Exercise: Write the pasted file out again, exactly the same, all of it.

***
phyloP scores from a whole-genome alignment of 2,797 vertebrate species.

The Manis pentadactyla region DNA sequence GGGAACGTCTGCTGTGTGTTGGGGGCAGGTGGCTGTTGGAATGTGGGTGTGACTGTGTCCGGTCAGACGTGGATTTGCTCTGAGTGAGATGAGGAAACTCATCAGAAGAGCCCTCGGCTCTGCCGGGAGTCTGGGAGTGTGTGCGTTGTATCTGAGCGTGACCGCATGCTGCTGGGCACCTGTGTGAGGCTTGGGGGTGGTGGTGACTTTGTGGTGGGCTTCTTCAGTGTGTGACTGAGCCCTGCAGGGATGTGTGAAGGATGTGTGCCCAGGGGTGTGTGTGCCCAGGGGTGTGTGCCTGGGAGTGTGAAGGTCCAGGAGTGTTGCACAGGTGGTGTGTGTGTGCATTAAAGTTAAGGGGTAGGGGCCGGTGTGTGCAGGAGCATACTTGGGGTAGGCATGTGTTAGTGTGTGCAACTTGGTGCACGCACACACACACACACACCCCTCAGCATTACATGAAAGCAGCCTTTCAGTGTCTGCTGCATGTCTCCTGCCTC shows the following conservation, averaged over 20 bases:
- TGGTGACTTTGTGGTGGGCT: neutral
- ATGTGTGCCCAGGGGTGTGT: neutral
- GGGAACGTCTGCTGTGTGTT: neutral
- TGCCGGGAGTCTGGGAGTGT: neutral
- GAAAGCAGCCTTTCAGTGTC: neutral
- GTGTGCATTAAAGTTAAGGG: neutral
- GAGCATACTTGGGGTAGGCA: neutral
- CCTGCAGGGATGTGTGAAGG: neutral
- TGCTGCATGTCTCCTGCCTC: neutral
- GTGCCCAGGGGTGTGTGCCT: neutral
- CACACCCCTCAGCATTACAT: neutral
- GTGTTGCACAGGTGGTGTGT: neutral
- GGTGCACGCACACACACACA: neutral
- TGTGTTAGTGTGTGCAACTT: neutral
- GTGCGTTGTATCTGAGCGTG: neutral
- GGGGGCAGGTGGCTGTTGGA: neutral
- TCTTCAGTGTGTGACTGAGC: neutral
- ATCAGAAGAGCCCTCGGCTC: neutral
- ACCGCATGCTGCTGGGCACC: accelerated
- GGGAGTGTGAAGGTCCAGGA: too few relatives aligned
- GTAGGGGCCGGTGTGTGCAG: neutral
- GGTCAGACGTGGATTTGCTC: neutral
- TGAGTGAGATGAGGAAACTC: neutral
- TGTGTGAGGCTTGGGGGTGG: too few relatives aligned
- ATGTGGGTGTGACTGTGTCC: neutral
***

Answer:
phyloP scores from a whole-genome alignment of 2,797 vertebrate species.

The Manis pentadactyla region DNA sequence GGGAACGTCTGCTGTGTGTTGGGGGCAGGTGGCTGTTGGAATGTGGGTGTGACTGTGTCCGGTCAGACGTGGATTTGCTCTGAGTGAGATGAGGAAACTCATCAGAAGAGCCCTCGGCTCTGCCGGGAGTCTGGGAGTGTGTGCGTTGTATCTGAGCGTGACCGCATGCTGCTGGGCACCTGTGTGAGGCTTGGGGGTGGTGGTGACTTTGTGGTGGGCTTCTTCAGTGTGTGACTGAGCCCTGCAGGGATGTGTGAAGGATGTGTGCCCAGGGGTGTGTGTGCCCAGGGGTGTGTGCCTGGGAGTGTGAAGGTCCAGGAGTGTTGCACAGGTGGTGTGTGTGTGCATTAAAGTTAAGGGGTAGGGGCCGGTGTGTGCAGGAGCATACTTGGGGTAGGCATGTGTTAGTGTGTGCAACTTGGTGCACGCACACACACACACACACCCCTCAGCATTACATGAAAGCAGCCTTTCAGTGTCTGCTGCATGTCTCCTGCCTC shows the following conservation, averaged over 20 bases:
- TGGTGACTTTGTGGTGGGCT: neutral
- ATGTGTGCCCAGGGGTGTGT: neutral
- GGGAACGTCTGCTGTGTGTT: neutral
- TGCCGGGAGTCTGGGAGTGT: neutral
- GAAAGCAGCCTTTCAGTGTC: neutral
- GTGTGCATTAAAGTTAAGGG: neutral
- GAGCATACTTGGGGTAGGCA: neutral
- CCTGCAGGGATGTGTGAAGG: neutral
- TGCTGCATGTCTCCTGCCTC: neutral
- GTGCCCAGGGGTGTGTGCCT: neutral
- CACACCCCTCAGCATTACAT: neutral
- GTGTTGCACAGGTGGTGTGT: neutral
- GGTGCACGCACACACACACA: neutral
- TGTGTTAGTGTGTGCAACTT: neutral
- GTGCGTTGTATCTGAGCGTG: neutral
- GGGGGCAGGTGGCTGTTGGA: neutral
- TCTTCAGTGTGTGACTGAGC: neutral
- ATCAGAAGAGCCCTCGGCTC: neutral
- ACCGCATGCTGCTGGGCACC: accelerated
- GGGAGTGTGAAGGTCCAGGA: too few relatives aligned
- GTAGGGGCCGGTGTGTGCAG: neutral
- GGTCAGACGTGGATTTGCTC: neutral
- TGAGTGAGATGAGGAAACTC: neutral
- TGTGTGAGGCTTGGGGGTGG: too few relatives aligned
- ATGTGGGTGTGACTGTGTCC: neutral